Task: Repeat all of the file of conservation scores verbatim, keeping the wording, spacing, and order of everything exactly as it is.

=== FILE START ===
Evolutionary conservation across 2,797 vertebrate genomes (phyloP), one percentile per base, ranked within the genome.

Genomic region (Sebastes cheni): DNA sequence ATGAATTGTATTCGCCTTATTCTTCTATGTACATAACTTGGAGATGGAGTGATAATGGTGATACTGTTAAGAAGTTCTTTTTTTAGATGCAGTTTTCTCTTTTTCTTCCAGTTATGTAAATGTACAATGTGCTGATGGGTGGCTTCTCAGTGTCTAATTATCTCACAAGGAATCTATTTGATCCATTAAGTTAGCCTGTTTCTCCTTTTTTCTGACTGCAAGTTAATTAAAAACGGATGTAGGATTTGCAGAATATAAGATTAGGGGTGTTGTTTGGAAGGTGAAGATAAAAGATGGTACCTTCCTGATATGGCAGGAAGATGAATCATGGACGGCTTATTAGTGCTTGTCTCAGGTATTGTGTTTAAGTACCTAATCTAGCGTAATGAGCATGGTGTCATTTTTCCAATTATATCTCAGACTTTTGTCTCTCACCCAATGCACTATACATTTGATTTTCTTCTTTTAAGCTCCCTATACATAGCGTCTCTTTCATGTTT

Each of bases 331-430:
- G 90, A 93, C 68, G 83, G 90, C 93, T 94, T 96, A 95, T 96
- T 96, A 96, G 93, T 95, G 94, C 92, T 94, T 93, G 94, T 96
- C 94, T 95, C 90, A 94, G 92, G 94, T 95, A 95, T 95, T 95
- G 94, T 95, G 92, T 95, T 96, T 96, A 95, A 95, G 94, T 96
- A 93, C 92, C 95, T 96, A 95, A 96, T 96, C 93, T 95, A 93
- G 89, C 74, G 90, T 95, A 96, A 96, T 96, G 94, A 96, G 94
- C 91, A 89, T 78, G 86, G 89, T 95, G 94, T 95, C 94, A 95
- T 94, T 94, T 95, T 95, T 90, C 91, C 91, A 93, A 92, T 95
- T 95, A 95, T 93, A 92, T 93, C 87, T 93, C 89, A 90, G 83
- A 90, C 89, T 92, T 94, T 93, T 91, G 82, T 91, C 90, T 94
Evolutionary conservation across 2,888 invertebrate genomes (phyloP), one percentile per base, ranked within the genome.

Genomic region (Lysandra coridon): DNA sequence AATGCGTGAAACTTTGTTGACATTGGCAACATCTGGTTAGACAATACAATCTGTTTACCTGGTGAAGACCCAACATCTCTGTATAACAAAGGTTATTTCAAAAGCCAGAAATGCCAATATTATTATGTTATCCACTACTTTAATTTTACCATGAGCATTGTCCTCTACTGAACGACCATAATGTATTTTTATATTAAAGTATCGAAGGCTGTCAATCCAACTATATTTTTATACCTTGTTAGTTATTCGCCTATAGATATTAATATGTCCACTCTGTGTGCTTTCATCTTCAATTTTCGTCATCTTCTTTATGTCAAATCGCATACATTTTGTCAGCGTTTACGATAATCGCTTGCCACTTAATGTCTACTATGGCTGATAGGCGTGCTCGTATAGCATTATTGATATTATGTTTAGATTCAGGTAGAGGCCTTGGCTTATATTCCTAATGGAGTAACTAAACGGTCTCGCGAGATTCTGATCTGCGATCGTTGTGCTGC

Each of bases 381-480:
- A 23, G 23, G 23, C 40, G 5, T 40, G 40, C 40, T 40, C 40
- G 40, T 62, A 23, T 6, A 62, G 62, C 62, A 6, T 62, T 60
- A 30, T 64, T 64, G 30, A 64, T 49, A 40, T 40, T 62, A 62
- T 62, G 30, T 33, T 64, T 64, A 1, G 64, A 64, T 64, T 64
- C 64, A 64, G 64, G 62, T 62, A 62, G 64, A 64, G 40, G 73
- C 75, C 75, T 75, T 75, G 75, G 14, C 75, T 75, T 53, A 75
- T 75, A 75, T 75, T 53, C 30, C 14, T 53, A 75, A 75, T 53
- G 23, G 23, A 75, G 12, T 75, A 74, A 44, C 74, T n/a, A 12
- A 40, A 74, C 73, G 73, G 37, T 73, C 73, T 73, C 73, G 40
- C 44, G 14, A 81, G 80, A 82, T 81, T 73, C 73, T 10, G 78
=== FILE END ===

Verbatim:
Evolutionary conservation across 2,797 vertebrate genomes (phyloP), one percentile per base, ranked within the genome.

Genomic region (Sebastes cheni): DNA sequence ATGAATTGTATTCGCCTTATTCTTCTATGTACATAACTTGGAGATGGAGTGATAATGGTGATACTGTTAAGAAGTTCTTTTTTTAGATGCAGTTTTCTCTTTTTCTTCCAGTTATGTAAATGTACAATGTGCTGATGGGTGGCTTCTCAGTGTCTAATTATCTCACAAGGAATCTATTTGATCCATTAAGTTAGCCTGTTTCTCCTTTTTTCTGACTGCAAGTTAATTAAAAACGGATGTAGGATTTGCAGAATATAAGATTAGGGGTGTTGTTTGGAAGGTGAAGATAAAAGATGGTACCTTCCTGATATGGCAGGAAGATGAATCATGGACGGCTTATTAGTGCTTGTCTCAGGTATTGTGTTTAAGTACCTAATCTAGCGTAATGAGCATGGTGTCATTTTTCCAATTATATCTCAGACTTTTGTCTCTCACCCAATGCACTATACATTTGATTTTCTTCTTTTAAGCTCCCTATACATAGCGTCTCTTTCATGTTT

Each of bases 331-430:
- G 90, A 93, C 68, G 83, G 90, C 93, T 94, T 96, A 95, T 96
- T 96, A 96, G 93, T 95, G 94, C 92, T 94, T 93, G 94, T 96
- C 94, T 95, C 90, A 94, G 92, G 94, T 95, A 95, T 95, T 95
- G 94, T 95, G 92, T 95, T 96, T 96, A 95, A 95, G 94, T 96
- A 93, C 92, C 95, T 96, A 95, A 96, T 96, C 93, T 95, A 93
- G 89, C 74, G 90, T 95, A 96, A 96, T 96, G 94, A 96, G 94
- C 91, A 89, T 78, G 86, G 89, T 95, G 94, T 95, C 94, A 95
- T 94, T 94, T 95, T 95, T 90, C 91, C 91, A 93, A 92, T 95
- T 95, A 95, T 93, A 92, T 93, C 87, T 93, C 89, A 90, G 83
- A 90, C 89, T 92, T 94, T 93, T 91, G 82, T 91, C 90, T 94
Evolutionary conservation across 2,888 invertebrate genomes (phyloP), one percentile per base, ranked within the genome.

Genomic region (Lysandra coridon): DNA sequence AATGCGTGAAACTTTGTTGACATTGGCAACATCTGGTTAGACAATACAATCTGTTTACCTGGTGAAGACCCAACATCTCTGTATAACAAAGGTTATTTCAAAAGCCAGAAATGCCAATATTATTATGTTATCCACTACTTTAATTTTACCATGAGCATTGTCCTCTACTGAACGACCATAATGTATTTTTATATTAAAGTATCGAAGGCTGTCAATCCAACTATATTTTTATACCTTGTTAGTTATTCGCCTATAGATATTAATATGTCCACTCTGTGTGCTTTCATCTTCAATTTTCGTCATCTTCTTTATGTCAAATCGCATACATTTTGTCAGCGTTTACGATAATCGCTTGCCACTTAATGTCTACTATGGCTGATAGGCGTGCTCGTATAGCATTATTGATATTATGTTTAGATTCAGGTAGAGGCCTTGGCTTATATTCCTAATGGAGTAACTAAACGGTCTCGCGAGATTCTGATCTGCGATCGTTGTGCTGC

Each of bases 381-480:
- A 23, G 23, G 23, C 40, G 5, T 40, G 40, C 40, T 40, C 40
- G 40, T 62, A 23, T 6, A 62, G 62, C 62, A 6, T 62, T 60
- A 30, T 64, T 64, G 30, A 64, T 49, A 40, T 40, T 62, A 62
- T 62, G 30, T 33, T 64, T 64, A 1, G 64, A 64, T 64, T 64
- C 64, A 64, G 64, G 62, T 62, A 62, G 64, A 64, G 40, G 73
- C 75, C 75, T 75, T 75, G 75, G 14, C 75, T 75, T 53, A 75
- T 75, A 75, T 75, T 53, C 30, C 14, T 53, A 75, A 75, T 53
- G 23, G 23, A 75, G 12, T 75, A 74, A 44, C 74, T n/a, A 12
- A 40, A 74, C 73, G 73, G 37, T 73, C 73, T 73, C 73, G 40
- C 44, G 14, A 81, G 80, A 82, T 81, T 73, C 73, T 10, G 78